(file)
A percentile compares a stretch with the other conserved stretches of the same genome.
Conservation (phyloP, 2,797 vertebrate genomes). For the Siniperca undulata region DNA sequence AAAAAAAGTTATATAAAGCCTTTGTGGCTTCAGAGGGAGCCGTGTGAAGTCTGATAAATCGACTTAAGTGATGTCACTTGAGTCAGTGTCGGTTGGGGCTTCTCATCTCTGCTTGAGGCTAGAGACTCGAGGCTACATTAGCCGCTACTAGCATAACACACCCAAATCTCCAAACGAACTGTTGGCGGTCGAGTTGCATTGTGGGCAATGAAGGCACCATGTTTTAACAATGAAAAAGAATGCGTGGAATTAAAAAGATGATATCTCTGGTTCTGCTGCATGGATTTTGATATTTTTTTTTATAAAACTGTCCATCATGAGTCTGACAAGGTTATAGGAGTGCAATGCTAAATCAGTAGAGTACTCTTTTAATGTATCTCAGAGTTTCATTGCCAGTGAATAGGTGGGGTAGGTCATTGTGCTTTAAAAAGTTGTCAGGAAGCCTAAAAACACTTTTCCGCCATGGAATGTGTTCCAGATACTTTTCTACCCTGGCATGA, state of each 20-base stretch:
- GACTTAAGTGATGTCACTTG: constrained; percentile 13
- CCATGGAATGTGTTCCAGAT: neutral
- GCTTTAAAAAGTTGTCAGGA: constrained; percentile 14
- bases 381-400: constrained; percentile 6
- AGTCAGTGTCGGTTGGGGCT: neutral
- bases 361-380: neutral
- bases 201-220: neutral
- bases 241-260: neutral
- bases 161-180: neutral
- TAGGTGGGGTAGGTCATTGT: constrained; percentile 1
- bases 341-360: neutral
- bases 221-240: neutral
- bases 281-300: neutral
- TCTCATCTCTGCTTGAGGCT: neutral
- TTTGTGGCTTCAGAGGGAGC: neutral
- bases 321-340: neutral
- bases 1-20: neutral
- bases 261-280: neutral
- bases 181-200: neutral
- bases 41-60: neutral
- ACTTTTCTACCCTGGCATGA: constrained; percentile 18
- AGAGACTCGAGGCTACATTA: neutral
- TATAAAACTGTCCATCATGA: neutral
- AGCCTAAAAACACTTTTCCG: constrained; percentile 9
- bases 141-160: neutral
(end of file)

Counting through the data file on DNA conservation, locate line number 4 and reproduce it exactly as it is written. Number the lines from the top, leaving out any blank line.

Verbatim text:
- CCATGGAATGTGTTCCAGAT: neutral